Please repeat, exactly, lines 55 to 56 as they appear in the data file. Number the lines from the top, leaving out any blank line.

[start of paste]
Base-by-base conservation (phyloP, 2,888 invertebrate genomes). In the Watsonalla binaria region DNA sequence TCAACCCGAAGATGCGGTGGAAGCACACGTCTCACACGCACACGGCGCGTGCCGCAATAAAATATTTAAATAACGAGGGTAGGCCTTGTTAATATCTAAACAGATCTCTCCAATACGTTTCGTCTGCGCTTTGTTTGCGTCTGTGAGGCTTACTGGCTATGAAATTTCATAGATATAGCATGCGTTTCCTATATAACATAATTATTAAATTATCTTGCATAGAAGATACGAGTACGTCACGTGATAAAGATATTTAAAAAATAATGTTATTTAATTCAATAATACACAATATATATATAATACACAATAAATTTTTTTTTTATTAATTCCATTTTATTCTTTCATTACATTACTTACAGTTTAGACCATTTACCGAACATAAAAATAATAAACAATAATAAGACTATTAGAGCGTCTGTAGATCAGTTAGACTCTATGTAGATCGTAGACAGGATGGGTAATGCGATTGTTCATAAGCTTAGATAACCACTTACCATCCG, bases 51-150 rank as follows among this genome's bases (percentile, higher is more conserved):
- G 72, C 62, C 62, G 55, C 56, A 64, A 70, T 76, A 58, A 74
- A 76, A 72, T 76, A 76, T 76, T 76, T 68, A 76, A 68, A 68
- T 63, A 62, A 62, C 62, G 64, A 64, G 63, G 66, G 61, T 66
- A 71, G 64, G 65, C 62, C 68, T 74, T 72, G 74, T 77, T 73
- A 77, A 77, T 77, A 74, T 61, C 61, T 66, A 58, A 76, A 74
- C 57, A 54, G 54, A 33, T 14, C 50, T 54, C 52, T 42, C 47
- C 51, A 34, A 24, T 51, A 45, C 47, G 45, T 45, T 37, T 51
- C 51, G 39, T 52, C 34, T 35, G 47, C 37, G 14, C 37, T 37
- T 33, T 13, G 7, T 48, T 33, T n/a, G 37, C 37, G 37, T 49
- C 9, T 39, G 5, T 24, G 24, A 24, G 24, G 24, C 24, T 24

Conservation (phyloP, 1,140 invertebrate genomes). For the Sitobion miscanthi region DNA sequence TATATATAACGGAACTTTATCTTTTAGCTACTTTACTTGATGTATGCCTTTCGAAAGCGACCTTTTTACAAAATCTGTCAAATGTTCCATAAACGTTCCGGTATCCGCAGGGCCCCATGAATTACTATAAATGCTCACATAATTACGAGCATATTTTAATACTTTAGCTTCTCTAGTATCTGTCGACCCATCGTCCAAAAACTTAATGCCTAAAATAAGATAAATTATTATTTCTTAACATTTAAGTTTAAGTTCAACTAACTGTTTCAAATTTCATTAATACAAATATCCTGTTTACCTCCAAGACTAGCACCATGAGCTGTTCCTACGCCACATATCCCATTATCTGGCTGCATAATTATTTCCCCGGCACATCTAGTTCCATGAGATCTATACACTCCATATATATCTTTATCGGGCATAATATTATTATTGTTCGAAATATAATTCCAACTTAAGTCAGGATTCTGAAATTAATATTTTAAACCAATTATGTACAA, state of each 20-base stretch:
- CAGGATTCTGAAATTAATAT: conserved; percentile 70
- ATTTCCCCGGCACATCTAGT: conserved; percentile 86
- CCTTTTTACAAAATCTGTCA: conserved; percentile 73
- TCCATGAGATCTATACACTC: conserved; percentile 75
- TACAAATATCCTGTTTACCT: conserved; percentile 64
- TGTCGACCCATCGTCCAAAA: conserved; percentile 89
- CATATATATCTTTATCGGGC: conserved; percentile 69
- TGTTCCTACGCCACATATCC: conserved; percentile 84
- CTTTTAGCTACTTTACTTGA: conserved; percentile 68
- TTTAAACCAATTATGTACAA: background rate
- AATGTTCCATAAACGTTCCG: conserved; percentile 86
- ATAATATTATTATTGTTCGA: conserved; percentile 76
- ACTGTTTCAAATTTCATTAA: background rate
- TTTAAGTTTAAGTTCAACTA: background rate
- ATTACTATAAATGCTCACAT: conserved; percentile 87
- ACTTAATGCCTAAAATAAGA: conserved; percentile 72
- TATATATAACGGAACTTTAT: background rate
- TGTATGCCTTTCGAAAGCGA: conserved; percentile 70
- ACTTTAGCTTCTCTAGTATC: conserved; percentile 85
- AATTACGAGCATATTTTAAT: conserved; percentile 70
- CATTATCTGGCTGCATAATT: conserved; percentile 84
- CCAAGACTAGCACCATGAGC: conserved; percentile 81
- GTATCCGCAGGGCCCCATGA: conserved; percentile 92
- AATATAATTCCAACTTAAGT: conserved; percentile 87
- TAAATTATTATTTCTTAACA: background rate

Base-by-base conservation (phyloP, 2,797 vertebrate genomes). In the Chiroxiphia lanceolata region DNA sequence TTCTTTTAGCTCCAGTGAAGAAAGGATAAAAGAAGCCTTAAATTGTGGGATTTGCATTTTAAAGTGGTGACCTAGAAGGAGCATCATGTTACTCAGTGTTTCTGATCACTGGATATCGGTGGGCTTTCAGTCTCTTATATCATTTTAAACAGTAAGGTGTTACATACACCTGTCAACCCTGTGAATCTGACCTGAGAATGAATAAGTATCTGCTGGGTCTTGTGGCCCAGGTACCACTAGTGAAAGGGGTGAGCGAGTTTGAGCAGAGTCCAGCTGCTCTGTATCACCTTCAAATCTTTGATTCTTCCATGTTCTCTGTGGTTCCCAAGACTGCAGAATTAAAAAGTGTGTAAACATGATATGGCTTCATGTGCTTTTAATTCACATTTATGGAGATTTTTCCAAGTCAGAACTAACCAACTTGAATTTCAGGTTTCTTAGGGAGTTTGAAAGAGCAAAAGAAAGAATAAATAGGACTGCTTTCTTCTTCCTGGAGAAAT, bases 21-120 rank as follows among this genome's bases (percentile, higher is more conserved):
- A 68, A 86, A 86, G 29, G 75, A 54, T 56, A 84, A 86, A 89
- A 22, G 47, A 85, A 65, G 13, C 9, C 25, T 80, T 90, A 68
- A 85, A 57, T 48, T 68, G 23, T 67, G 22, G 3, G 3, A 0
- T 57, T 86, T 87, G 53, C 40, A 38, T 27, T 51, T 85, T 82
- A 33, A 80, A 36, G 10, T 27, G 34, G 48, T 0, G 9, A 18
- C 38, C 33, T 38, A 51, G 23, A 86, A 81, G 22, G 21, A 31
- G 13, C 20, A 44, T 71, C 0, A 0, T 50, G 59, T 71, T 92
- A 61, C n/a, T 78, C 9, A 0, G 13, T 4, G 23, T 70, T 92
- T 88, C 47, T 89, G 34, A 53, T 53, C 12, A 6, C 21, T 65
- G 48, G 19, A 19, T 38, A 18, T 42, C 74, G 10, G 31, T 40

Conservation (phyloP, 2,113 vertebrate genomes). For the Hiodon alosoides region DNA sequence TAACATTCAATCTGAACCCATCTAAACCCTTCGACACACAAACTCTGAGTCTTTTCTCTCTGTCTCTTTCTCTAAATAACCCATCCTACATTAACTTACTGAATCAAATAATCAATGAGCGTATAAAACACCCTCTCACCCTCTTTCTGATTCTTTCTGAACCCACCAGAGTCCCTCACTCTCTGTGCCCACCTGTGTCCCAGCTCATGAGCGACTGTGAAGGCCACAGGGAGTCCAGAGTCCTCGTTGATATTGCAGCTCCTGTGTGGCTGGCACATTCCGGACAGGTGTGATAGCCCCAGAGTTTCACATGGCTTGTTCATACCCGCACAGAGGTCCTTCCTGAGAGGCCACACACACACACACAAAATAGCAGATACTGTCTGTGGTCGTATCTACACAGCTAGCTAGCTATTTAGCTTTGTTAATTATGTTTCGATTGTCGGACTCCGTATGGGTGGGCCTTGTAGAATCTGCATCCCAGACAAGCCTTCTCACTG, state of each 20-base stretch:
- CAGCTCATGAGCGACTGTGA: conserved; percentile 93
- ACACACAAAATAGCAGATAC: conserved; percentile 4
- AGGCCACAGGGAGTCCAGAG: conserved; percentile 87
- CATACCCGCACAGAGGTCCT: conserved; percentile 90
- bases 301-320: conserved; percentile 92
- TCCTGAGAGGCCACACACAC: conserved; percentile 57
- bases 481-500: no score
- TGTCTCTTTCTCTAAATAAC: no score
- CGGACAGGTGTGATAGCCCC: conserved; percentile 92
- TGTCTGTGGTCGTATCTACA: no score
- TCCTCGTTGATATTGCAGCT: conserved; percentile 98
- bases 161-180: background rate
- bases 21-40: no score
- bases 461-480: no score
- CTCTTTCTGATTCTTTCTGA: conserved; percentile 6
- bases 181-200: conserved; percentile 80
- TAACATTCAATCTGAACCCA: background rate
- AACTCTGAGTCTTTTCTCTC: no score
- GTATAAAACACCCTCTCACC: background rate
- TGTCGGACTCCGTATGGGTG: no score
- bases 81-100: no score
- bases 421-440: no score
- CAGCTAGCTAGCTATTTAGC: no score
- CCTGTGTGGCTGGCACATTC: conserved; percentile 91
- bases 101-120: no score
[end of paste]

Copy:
- TCCTGAGAGGCCACACACAC: conserved; percentile 57
- bases 481-500: no score